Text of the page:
Long-lasting dysregulation of gene expression in corticostriatal circuits after repeated cocaine treatment in adult rats: effects on zif 268 and homer 1a

Authors

  • Cagri T. Unal,

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      Present address: Center for Molecular and Behavioral Neuroscience, Rutgers State University, Newark, NJ 07102, USA.

  • Joel A. Beverley,

    1. Department of Cellular and Molecular Pharmacology, Rosalind Franklin University of Medicine and Science/The Chicago Medical School, North Chicago, IL 60064, USA
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  • Ingo Willuhn,

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    • Present address: Department of Psychiatry & Behavioral Sciences, University of Washington, Seattle, WA 98195, USA.

  • Heinz Steiner

    1. Department of Cellular and Molecular Pharmacology, Rosalind Franklin University of Medicine and Science/The Chicago Medical School, North Chicago, IL 60064, USA
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Dr Heinz Steiner, as above.
E-mail: heinz.steiner@rosalindfranklin.edu

Abstract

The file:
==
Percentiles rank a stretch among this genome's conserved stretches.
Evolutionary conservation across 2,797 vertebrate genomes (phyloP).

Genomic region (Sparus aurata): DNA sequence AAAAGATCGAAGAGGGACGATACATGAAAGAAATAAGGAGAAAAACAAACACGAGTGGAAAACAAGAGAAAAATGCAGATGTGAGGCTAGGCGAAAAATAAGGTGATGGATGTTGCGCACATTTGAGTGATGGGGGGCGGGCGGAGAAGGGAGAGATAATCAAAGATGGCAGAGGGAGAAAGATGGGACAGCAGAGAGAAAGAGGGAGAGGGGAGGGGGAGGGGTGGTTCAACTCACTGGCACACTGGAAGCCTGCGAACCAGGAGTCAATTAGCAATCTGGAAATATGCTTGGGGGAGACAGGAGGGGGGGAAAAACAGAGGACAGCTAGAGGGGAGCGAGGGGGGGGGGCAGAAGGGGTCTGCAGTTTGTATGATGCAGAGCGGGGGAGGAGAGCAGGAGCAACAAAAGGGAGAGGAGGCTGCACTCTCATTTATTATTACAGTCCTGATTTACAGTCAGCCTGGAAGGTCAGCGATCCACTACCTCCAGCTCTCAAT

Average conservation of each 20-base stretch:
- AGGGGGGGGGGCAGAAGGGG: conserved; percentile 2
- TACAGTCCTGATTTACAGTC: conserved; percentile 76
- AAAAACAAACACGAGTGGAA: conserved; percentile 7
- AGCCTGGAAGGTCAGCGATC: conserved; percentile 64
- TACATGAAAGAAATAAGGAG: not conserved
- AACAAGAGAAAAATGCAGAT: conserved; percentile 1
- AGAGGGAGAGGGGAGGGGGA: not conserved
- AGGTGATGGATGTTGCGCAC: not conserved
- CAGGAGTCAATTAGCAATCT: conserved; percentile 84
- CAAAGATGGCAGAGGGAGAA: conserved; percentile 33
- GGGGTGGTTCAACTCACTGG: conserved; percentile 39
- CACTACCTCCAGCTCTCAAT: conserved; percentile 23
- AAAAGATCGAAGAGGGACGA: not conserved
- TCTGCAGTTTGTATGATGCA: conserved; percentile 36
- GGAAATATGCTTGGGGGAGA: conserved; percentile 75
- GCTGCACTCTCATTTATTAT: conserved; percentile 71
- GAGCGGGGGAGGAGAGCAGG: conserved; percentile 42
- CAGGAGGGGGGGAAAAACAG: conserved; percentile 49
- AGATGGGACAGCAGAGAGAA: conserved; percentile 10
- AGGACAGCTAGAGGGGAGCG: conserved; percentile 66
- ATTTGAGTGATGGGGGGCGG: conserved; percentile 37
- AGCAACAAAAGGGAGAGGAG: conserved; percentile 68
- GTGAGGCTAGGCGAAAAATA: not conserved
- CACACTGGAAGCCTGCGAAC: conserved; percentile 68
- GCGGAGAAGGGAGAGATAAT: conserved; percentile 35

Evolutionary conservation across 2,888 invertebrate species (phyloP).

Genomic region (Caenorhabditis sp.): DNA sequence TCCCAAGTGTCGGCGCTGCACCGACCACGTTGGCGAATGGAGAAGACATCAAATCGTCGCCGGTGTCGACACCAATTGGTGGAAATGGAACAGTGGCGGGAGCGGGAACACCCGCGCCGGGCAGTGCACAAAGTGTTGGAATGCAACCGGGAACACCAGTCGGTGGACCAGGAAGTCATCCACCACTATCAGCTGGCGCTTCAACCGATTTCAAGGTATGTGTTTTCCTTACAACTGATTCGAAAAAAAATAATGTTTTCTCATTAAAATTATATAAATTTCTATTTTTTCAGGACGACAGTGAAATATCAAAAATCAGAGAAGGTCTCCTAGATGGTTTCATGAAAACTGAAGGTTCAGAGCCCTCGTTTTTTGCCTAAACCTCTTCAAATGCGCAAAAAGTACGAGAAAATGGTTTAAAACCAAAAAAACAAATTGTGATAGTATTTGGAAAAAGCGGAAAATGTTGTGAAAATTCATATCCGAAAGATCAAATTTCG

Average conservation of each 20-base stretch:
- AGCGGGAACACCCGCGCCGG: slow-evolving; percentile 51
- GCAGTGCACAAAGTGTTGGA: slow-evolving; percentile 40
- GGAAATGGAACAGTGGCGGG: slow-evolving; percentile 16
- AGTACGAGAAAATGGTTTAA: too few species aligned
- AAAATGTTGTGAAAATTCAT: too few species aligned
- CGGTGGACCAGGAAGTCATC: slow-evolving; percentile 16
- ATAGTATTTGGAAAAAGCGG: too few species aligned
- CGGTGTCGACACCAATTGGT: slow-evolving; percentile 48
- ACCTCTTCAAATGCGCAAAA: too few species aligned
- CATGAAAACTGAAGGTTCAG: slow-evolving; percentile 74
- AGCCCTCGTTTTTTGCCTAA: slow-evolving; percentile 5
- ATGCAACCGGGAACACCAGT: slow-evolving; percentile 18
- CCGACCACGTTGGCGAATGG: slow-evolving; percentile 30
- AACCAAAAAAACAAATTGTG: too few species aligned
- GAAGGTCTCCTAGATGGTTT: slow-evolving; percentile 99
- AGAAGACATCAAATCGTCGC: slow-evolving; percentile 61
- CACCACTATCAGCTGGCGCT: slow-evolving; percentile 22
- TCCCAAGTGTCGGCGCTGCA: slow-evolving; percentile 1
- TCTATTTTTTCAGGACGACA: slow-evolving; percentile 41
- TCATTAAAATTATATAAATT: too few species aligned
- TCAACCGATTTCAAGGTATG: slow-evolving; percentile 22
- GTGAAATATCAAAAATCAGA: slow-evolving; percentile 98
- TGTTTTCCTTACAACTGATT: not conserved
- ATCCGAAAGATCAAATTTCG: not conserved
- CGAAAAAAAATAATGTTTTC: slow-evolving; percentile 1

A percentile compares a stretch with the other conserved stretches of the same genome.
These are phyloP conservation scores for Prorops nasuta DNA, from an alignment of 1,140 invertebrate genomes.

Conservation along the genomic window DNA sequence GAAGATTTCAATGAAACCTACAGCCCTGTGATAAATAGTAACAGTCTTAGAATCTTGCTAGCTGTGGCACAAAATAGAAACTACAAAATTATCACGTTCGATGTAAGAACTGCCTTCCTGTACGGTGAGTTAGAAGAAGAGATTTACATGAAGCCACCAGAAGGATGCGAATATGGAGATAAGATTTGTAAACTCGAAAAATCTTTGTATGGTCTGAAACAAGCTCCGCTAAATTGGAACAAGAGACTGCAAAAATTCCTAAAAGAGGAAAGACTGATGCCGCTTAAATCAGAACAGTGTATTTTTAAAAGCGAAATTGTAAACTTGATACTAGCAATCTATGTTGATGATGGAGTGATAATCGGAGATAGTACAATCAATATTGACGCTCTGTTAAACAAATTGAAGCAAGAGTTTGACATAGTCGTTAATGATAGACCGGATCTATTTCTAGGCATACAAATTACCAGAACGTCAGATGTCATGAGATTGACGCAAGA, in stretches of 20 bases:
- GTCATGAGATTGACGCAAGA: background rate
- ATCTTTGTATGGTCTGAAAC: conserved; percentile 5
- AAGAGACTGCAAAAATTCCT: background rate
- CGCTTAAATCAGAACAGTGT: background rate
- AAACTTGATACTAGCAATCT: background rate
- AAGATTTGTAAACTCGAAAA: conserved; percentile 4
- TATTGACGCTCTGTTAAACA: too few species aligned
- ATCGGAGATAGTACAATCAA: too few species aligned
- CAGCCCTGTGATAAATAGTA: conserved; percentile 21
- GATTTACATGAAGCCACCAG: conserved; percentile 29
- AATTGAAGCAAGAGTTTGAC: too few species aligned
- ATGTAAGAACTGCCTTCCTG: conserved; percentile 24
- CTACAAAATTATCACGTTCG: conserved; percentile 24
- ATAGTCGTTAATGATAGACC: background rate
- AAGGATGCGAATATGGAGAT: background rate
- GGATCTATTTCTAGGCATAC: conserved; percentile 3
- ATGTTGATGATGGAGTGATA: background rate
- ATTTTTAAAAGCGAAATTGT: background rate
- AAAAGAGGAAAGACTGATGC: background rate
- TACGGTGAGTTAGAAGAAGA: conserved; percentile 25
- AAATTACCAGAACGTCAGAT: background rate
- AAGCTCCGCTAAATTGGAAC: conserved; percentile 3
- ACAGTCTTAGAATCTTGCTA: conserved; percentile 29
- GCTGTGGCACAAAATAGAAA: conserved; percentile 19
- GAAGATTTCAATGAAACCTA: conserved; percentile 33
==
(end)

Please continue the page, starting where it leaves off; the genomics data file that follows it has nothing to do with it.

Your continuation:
Human imaging studies show that psychostimulants such as cocaine produce functional changes in several areas of cortex and striatum. These may reflect neuronal changes related to addiction. We employed gene markers (zif 268 and homer 1a) that offer a high anatomical resolution to map cocaine-induced changes in 22 cortical areas and 23 functionally related striatal sectors, in order to determine the corticostriatal circuits altered by repeated cocaine exposure (25 mg/kg, 5 days). Effects were investigated 1 day and 21 days after repeated treatment to assess their longevity. Repeated cocaine treatment increased basal expression of zif 268 predominantly in sensorimotor areas of the cortex. This effect endured for 3 weeks in some areas. These changes were accompanied by attenuated gene induction by a cocaine challenge. In the insular cortex, the cocaine challenge produced a decrease in zif 268 expression after the 21-day, but not 1-day, withdrawal period. In the striatum, cocaine also affected mostly sensorimotor sectors. Repeated cocaine resulted in blunted inducibility of both zif 268 and homer 1a, changes that were still very robust 3 weeks later. Thus, our findings demonstrate that cocaine produces robust and long-lasting changes in gene regulation predominantly in sensorimotor corticostriatal circuits. These neuronal changes were associated with behavioral stereotypies, which are thought to reflect dysfunction in sensorimotor corticostriatal circuits. Future studies will have to elucidate the role of such neuronal changes in psychostimulant addiction.

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